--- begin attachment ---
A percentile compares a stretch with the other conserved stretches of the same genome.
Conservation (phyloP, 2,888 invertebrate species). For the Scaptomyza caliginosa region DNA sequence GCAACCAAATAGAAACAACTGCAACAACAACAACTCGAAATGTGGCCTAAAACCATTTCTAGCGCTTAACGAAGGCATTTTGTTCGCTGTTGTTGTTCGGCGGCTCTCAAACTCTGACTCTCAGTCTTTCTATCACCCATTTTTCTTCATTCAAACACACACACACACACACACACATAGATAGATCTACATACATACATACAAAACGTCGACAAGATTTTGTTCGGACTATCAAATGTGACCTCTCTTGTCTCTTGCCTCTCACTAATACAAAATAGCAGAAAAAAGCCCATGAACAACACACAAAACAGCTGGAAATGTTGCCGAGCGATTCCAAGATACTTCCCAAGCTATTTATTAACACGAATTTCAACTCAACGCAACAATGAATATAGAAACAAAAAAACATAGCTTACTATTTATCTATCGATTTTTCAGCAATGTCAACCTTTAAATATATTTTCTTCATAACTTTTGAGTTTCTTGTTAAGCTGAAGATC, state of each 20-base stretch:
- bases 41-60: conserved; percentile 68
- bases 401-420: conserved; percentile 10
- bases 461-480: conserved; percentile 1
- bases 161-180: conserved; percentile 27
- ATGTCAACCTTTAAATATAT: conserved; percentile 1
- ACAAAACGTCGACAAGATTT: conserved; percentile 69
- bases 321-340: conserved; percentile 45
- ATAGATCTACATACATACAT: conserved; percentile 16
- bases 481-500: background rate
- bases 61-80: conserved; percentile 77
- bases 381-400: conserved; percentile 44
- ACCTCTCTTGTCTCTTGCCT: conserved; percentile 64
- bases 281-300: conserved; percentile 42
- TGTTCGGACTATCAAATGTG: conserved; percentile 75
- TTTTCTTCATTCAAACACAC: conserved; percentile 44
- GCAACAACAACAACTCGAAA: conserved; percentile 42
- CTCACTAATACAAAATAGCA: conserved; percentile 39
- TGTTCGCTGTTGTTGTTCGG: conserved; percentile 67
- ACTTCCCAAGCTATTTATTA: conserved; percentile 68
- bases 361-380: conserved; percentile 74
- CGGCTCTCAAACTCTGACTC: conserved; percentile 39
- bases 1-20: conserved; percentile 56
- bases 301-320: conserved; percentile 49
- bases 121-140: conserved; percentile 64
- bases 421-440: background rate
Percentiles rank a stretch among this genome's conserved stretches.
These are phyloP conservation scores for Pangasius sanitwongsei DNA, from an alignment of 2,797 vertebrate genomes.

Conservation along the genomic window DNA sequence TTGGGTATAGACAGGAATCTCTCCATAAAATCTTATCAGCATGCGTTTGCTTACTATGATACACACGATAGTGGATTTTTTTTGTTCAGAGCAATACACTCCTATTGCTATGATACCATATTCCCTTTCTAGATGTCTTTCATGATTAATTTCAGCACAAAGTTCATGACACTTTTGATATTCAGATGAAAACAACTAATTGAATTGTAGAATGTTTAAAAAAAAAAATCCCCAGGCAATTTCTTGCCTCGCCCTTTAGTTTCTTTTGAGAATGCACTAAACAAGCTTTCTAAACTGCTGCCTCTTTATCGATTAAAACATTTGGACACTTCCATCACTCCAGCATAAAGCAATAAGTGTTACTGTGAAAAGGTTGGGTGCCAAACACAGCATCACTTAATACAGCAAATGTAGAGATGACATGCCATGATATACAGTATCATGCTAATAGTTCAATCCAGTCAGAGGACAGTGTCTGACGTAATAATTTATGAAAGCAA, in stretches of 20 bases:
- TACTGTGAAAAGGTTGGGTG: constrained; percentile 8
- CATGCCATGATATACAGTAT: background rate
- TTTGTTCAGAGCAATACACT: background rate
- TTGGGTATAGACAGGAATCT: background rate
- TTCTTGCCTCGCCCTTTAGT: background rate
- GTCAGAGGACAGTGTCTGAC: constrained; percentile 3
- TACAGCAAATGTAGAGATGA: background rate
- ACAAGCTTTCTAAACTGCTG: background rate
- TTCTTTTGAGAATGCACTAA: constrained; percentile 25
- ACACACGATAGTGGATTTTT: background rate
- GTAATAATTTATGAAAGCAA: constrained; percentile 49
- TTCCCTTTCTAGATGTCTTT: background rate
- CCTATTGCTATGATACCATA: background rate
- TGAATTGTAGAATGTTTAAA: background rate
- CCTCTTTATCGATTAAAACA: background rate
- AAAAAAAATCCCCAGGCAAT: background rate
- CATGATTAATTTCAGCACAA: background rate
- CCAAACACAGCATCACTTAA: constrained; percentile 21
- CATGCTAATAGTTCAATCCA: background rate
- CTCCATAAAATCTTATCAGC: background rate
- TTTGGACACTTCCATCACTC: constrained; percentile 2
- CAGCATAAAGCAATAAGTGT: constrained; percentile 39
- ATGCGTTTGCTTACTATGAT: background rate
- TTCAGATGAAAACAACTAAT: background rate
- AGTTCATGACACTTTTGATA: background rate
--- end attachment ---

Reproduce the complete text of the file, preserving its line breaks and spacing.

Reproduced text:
A percentile compares a stretch with the other conserved stretches of the same genome.
Conservation (phyloP, 2,888 invertebrate species). For the Scaptomyza caliginosa region DNA sequence GCAACCAAATAGAAACAACTGCAACAACAACAACTCGAAATGTGGCCTAAAACCATTTCTAGCGCTTAACGAAGGCATTTTGTTCGCTGTTGTTGTTCGGCGGCTCTCAAACTCTGACTCTCAGTCTTTCTATCACCCATTTTTCTTCATTCAAACACACACACACACACACACACATAGATAGATCTACATACATACATACAAAACGTCGACAAGATTTTGTTCGGACTATCAAATGTGACCTCTCTTGTCTCTTGCCTCTCACTAATACAAAATAGCAGAAAAAAGCCCATGAACAACACACAAAACAGCTGGAAATGTTGCCGAGCGATTCCAAGATACTTCCCAAGCTATTTATTAACACGAATTTCAACTCAACGCAACAATGAATATAGAAACAAAAAAACATAGCTTACTATTTATCTATCGATTTTTCAGCAATGTCAACCTTTAAATATATTTTCTTCATAACTTTTGAGTTTCTTGTTAAGCTGAAGATC, state of each 20-base stretch:
- bases 41-60: conserved; percentile 68
- bases 401-420: conserved; percentile 10
- bases 461-480: conserved; percentile 1
- bases 161-180: conserved; percentile 27
- ATGTCAACCTTTAAATATAT: conserved; percentile 1
- ACAAAACGTCGACAAGATTT: conserved; percentile 69
- bases 321-340: conserved; percentile 45
- ATAGATCTACATACATACAT: conserved; percentile 16
- bases 481-500: background rate
- bases 61-80: conserved; percentile 77
- bases 381-400: conserved; percentile 44
- ACCTCTCTTGTCTCTTGCCT: conserved; percentile 64
- bases 281-300: conserved; percentile 42
- TGTTCGGACTATCAAATGTG: conserved; percentile 75
- TTTTCTTCATTCAAACACAC: conserved; percentile 44
- GCAACAACAACAACTCGAAA: conserved; percentile 42
- CTCACTAATACAAAATAGCA: conserved; percentile 39
- TGTTCGCTGTTGTTGTTCGG: conserved; percentile 67
- ACTTCCCAAGCTATTTATTA: conserved; percentile 68
- bases 361-380: conserved; percentile 74
- CGGCTCTCAAACTCTGACTC: conserved; percentile 39
- bases 1-20: conserved; percentile 56
- bases 301-320: conserved; percentile 49
- bases 121-140: conserved; percentile 64
- bases 421-440: background rate
Percentiles rank a stretch among this genome's conserved stretches.
These are phyloP conservation scores for Pangasius sanitwongsei DNA, from an alignment of 2,797 vertebrate genomes.

Conservation along the genomic window DNA sequence TTGGGTATAGACAGGAATCTCTCCATAAAATCTTATCAGCATGCGTTTGCTTACTATGATACACACGATAGTGGATTTTTTTTGTTCAGAGCAATACACTCCTATTGCTATGATACCATATTCCCTTTCTAGATGTCTTTCATGATTAATTTCAGCACAAAGTTCATGACACTTTTGATATTCAGATGAAAACAACTAATTGAATTGTAGAATGTTTAAAAAAAAAAATCCCCAGGCAATTTCTTGCCTCGCCCTTTAGTTTCTTTTGAGAATGCACTAAACAAGCTTTCTAAACTGCTGCCTCTTTATCGATTAAAACATTTGGACACTTCCATCACTCCAGCATAAAGCAATAAGTGTTACTGTGAAAAGGTTGGGTGCCAAACACAGCATCACTTAATACAGCAAATGTAGAGATGACATGCCATGATATACAGTATCATGCTAATAGTTCAATCCAGTCAGAGGACAGTGTCTGACGTAATAATTTATGAAAGCAA, in stretches of 20 bases:
- TACTGTGAAAAGGTTGGGTG: constrained; percentile 8
- CATGCCATGATATACAGTAT: background rate
- TTTGTTCAGAGCAATACACT: background rate
- TTGGGTATAGACAGGAATCT: background rate
- TTCTTGCCTCGCCCTTTAGT: background rate
- GTCAGAGGACAGTGTCTGAC: constrained; percentile 3
- TACAGCAAATGTAGAGATGA: background rate
- ACAAGCTTTCTAAACTGCTG: background rate
- TTCTTTTGAGAATGCACTAA: constrained; percentile 25
- ACACACGATAGTGGATTTTT: background rate
- GTAATAATTTATGAAAGCAA: constrained; percentile 49
- TTCCCTTTCTAGATGTCTTT: background rate
- CCTATTGCTATGATACCATA: background rate
- TGAATTGTAGAATGTTTAAA: background rate
- CCTCTTTATCGATTAAAACA: background rate
- AAAAAAAATCCCCAGGCAAT: background rate
- CATGATTAATTTCAGCACAA: background rate
- CCAAACACAGCATCACTTAA: constrained; percentile 21
- CATGCTAATAGTTCAATCCA: background rate
- CTCCATAAAATCTTATCAGC: background rate
- TTTGGACACTTCCATCACTC: constrained; percentile 2
- CAGCATAAAGCAATAAGTGT: constrained; percentile 39
- ATGCGTTTGCTTACTATGAT: background rate
- TTCAGATGAAAACAACTAAT: background rate
- AGTTCATGACACTTTTGATA: background rate